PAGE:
TALKS Berührungsängste My Worst Translation
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My Worst Translation

Around ten years ago, I received the pleasant request to translate a German author’s autobiographical novel into Hungarian. The fact that the author was my age seemed irrelevant at first, but already during the first reading of the book, I felt what I sometimes feel towards authors whose works I translate: a familiarity, even a spiritual kinship – as if we were twins. I was particularly impressed by the matter-of-fact, detached, and ironic narrative tone, which was soothing in view of the expanse of the emotions and tragedy of the events depicted, and which I also like to echo in my own writing. In short, I heard my own voice in the book. It gave my work some wings.

The editor and chief editor were pleased with the manuscript. They commissioned an external editor (himself an author of the first rank, by the way) to compare the translation with the original, because even in Hungarian publishing houses there are hardly any editors who know German. Remarks and corrections were made here and there, as is customary. The suggestions from the three of them were completely in line with the original text and my intention. So the text was in the best of hands.

Until the big boss, the director of the publishing house, entered the scene. He read through the translation manuscript (not the original) and claimed that the language of the novel was too cool, dry, emotionless, almost unpalatable, unsuitable for a Hungarian readership. He did not even ask me to edit my own translation. Instead, he commissioned a colleague to rewrite the text according to his instructions. Which she did without a qualm. The result was the same French apple tart, only with loads of whipped cream on top. And also delicious. I was asked to review the whipped cream version, but lacked both the desire and the time. I just couldn’t bring myself to review the ruins of my work. For copyright reasons, of course, it was impossible to list my colleague’s name as the translator, although I suggested this in an embarrassing telephone conversation with the editor-in-chief. I’ve rarely been seen screaming as I did then: I stood at the reception desk of the Goethe-Institut in Budapest and screamed into the phone because I was not allowed to lend my twin sister my voice. Yes, it was probably also a narcissistic wound, I admit. My translation had been discarded, dismissed as a bad translation – in the eyes of one person alone, to be sure, but even that is sometimes too much.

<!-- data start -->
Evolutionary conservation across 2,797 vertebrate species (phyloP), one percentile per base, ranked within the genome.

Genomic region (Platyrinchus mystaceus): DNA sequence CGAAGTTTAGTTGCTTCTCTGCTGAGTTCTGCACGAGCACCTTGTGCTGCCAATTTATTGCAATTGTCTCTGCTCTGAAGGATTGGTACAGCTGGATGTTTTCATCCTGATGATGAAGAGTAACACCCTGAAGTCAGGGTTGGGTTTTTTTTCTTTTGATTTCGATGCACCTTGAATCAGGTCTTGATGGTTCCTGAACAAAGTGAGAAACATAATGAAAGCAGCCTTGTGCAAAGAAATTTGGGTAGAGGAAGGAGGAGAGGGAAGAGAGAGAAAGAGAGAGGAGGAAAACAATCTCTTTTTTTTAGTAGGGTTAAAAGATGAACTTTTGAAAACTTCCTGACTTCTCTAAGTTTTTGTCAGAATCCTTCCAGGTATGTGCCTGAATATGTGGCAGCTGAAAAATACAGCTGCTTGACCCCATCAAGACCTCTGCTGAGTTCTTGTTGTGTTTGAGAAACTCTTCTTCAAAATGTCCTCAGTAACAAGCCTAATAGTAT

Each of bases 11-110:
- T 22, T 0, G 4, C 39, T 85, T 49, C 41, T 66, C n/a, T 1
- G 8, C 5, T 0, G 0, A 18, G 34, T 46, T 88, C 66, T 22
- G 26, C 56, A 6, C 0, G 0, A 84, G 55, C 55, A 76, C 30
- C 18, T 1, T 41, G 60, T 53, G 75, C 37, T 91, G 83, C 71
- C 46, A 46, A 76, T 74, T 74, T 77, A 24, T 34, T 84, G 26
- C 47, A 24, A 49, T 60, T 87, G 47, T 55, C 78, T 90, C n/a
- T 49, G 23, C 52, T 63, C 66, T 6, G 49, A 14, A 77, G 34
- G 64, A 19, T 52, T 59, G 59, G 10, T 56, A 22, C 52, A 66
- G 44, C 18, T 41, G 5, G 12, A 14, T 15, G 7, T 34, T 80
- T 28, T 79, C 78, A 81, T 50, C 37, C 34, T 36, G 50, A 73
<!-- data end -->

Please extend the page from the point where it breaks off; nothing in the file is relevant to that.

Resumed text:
What did I do then? In the end, I did in fact allow the doctored version. The publisher’s judgment deeply unsettled me in my role as a literary translator. What if he’s right, I thought. What if I had overtaxed the Hungarian translation with my twin-sister concept and distanced irony, and ignored the subtle differences between the two cultures? In that case, did the result fall short, was it a bad – almost unpalatable, in the words of the publisher – translation? Did I literally get too close to the text or the author and neglect other necessary translation aspects in the process? Or was I simply a victim of the arbitrariness of the publisher, and was my only mistake to have accepted his demands instead of rebelling and insisting on my rights as the creator? In retrospect, I naturally know that the publisher put his (supposed) commercial interests above my professional translation ethics and abused his power. But the question of ‘bad translation’ – with and without quotation marks – is one of the most interesting and delicate in our profession. The criteria are fuzzy, there is no shared measure with which freedom or arbitrariness in translation can be judged. We translators probably have the most to say about this, but we shy away from developing a culture of translation criticism. We all pursue an underpaid profession, so our sensitivities are all the greater. To what extent do we allow criticism at all, ‘among ourselves’ in a peer-to-peer setting, in our work with publishers, and in public? The Berührungsängste that come to light here would be worth a longer discussion....



©József Szabó

Lídia Nádori is a translator and author based in Budapest. She has translated authors such as Ingo Schulze, Terézia Mora, Judith Schalansky, Herta Müller, Martin Walser und Botho Strauß into Hungarian. She is chair of the Hungarian Literary Translators Association (MEGY).

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